Expert advice and detailed instructions on repairing the most common plaster wall and ceiling problems, including cracks, holes, and sagging
Plaster applied to wood lath is held in place by the “keys” that form when it squishes through the lath. (For more about how plaster walls are built, see Plaster Wall Construction.) Over time, these keys can disintegrate, causing the plaster to crack, crumble, and fall away from the lath. Settling of a house or the occasional earthquake can speed this process.
Some plaster is of poor quality, and this may cause the plaster to crack and crumble. In addition, water damage from roof or plumbing leaks can discolor plaster and cause peeling or efflorescence, the leaching of salts and minerals to the surface.
Plaster can also be damaged from the normal stresses and strains of people living in a house: holes from wall hangings, scratches from furniture, spilled liquids. Fortunately, most of these simple problems can be easily fixed.
Cracks leading from windows and doors or along seams in the ceiling can signal more significant damage, so you may want to call in a contractor to take a look at your home’s structural integrity.
Small cracks in plaster are relatively easy to repair, with one condition: The plaster must be firmly anchored to the lath behind it. If, when you push on the wall, it flexes as though it has broken away from its support base, call a plaster specialist—the repair will involve removing the loose plaster and replacing it.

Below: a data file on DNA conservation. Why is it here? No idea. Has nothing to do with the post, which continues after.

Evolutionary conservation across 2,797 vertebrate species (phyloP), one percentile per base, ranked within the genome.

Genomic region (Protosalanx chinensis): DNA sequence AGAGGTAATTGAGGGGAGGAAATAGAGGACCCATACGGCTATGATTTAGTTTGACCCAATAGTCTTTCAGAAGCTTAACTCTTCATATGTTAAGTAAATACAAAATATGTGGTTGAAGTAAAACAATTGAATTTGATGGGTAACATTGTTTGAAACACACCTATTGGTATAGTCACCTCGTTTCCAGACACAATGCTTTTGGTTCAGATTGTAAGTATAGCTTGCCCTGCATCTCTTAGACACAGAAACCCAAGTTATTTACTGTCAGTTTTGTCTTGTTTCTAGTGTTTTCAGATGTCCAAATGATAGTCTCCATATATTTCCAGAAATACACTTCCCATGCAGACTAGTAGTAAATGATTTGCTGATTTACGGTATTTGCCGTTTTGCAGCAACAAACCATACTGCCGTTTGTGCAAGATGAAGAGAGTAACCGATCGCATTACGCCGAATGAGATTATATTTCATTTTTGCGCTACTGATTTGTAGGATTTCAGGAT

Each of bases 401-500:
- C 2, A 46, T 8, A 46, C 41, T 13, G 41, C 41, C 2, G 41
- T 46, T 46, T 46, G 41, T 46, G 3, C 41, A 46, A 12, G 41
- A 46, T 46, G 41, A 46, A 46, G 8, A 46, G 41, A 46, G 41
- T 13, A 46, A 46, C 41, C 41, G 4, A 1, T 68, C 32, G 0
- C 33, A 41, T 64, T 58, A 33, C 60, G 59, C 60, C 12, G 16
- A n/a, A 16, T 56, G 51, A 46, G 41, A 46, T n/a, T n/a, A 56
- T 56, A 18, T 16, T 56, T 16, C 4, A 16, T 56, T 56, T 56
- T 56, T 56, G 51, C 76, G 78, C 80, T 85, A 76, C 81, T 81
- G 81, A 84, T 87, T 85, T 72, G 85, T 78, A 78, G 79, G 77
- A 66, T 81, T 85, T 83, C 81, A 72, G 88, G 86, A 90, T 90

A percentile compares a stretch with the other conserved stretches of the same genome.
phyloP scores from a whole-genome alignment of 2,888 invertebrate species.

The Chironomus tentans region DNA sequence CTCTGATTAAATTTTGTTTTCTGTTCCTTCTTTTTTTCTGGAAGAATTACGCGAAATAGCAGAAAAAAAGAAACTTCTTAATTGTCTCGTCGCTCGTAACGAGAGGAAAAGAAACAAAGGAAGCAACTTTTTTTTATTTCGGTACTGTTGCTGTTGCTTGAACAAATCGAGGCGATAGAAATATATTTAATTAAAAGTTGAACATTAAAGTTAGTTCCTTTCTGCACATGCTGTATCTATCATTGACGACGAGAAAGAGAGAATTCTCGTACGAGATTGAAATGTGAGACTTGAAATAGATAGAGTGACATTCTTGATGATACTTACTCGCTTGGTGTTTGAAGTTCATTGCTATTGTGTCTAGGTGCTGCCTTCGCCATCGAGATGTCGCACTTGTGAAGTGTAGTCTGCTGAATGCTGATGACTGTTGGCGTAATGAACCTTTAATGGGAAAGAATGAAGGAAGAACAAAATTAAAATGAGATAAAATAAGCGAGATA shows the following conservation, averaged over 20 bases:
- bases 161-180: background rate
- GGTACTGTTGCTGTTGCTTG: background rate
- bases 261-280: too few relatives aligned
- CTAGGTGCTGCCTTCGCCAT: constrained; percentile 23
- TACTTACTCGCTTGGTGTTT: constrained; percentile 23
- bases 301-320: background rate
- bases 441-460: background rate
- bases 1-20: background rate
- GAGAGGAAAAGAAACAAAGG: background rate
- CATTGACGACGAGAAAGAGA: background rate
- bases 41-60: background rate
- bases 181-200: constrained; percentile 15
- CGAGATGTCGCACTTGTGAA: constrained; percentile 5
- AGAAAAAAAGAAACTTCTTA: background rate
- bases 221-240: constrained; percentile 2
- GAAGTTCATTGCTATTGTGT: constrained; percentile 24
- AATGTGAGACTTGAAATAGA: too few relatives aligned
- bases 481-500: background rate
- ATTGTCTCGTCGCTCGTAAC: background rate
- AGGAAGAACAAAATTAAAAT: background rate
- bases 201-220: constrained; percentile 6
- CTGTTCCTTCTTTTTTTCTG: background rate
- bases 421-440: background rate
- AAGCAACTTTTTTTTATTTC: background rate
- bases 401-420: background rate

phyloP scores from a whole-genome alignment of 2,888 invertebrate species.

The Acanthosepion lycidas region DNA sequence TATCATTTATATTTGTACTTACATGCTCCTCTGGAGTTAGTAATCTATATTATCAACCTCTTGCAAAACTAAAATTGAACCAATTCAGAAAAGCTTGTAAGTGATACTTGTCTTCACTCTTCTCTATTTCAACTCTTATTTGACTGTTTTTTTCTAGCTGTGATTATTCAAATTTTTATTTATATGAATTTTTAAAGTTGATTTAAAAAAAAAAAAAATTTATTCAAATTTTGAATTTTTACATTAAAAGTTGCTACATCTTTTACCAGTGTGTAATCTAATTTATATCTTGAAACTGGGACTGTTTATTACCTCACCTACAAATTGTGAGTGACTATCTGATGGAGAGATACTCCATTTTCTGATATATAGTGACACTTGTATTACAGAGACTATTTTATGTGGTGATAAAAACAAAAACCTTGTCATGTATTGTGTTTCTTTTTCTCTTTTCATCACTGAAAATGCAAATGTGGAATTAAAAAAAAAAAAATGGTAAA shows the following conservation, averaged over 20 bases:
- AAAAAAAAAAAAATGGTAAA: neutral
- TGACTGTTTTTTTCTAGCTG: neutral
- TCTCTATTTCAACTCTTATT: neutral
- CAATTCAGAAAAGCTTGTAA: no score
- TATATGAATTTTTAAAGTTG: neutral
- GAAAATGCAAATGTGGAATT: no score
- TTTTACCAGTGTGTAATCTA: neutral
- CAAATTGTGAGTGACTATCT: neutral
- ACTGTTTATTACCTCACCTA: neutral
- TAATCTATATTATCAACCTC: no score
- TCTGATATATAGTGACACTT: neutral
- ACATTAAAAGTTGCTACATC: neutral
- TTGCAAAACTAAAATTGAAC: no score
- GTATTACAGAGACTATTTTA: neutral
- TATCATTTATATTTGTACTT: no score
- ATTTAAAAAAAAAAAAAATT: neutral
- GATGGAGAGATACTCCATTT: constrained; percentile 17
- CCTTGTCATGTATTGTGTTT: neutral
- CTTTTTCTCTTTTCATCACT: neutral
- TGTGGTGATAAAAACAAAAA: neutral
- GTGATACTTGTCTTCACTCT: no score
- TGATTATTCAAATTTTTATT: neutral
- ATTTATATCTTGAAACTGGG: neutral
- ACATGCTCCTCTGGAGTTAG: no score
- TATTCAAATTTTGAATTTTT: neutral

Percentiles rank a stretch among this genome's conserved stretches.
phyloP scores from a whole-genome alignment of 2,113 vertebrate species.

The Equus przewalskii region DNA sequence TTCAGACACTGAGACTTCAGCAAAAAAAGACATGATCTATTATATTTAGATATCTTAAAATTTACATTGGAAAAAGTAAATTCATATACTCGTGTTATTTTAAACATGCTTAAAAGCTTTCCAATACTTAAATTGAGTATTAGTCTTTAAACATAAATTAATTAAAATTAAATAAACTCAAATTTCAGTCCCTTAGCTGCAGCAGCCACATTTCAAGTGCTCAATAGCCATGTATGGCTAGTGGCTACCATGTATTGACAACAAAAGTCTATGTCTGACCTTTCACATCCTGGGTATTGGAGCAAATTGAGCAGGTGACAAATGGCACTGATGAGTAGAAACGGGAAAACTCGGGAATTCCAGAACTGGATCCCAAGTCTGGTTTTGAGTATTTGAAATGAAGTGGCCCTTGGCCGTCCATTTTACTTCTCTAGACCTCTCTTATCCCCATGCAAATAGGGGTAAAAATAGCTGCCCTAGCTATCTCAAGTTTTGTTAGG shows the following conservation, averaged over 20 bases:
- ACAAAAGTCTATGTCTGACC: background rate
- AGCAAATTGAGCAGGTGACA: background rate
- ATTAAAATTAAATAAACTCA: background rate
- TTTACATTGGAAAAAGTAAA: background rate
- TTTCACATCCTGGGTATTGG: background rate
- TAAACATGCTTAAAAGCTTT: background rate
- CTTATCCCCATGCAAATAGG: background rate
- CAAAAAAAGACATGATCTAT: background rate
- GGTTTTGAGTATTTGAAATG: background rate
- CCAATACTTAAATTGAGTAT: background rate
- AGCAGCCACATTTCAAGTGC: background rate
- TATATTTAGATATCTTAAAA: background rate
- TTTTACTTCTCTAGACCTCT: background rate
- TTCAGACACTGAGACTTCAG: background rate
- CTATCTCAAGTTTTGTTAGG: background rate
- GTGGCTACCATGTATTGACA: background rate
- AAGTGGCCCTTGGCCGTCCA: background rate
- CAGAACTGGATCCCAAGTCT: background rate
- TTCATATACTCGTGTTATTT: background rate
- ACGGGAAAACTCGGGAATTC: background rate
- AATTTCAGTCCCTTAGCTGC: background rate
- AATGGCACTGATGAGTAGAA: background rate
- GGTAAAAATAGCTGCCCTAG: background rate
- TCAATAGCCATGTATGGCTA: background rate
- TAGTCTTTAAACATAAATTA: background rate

It just takes a little spackling compound to repair fine cracks, nail holes, and gouges in a firmly anchored plaster wall. Here’s how:
1 Widen the crack. Wearing safety glasses, take a lever-type can opener and use the point to widen the crack to about 1/8 inch, as shown at right. Or, you can use a screwdriver or a utility knife.
2 Blow out the plaster dust. Using a medium-bristle brush, scrub the area with a solution of water and tri-sodium phosphate (TSP) or a non-phosphate detergent.
3 Cut short pieces of self-adhesive fiberglass mesh joint tape and cover the groove with them.
4 Dip a sponge in clean water and dampen the area.
5 Mix setting-type joint compound and apply it over the tape and groove using a 3-inch-wide putty knife. Smooth it out evenly and allow it to dry.
6 Apply another coat of joint compound with a drywall knife or wide-blade putty knife. Apply it smoothly and “feather” the edges so that they taper into the undamaged area. Allow the compound to dry and then sand lightly to blend the patch into the wall at the edges.
7 Prime with a high-quality latex primer and then paint.
Larger cracks can be fixed in a similar way:
1 Widen the crack with the can opener and dampen the edges of the crack with a sponge.
2 Fill the crack half full with patching plaster. When it has dried a little, score the plaster with a nail, as shown at right. This will give the next layer of plaster something to hold onto.
3 Dampen the patch again and apply another layer of patching plaster to about 1/4 inch of the surface. Let the patch dry and apply a coat of finishing plaster.
It’s relatively easy to repair small holes in plaster if the lath backing that grips the plaster is intact. If the lath backing is fine, you can mix joint compound with plaster of Paris for the patch.
First brush away loose plaster and dust. Working from the edges inward, push the plaster mixture into and through the lath for a good bond. Apply an initial “scratch” coat. Let this dry, then apply a finish coat.
If there isn’t proper backing behind the hole, install backing first. Begin by enlarging the hole just enough to expose firm lath around the perimeter. Using tin snips, cut a piece of wire mesh that’s large enough to bunch-up and fill the opening when you push it into the hole. If necessary, wind wire ties wound around one or two dowels or sticks to hold it in place until the plaster mixture hardens.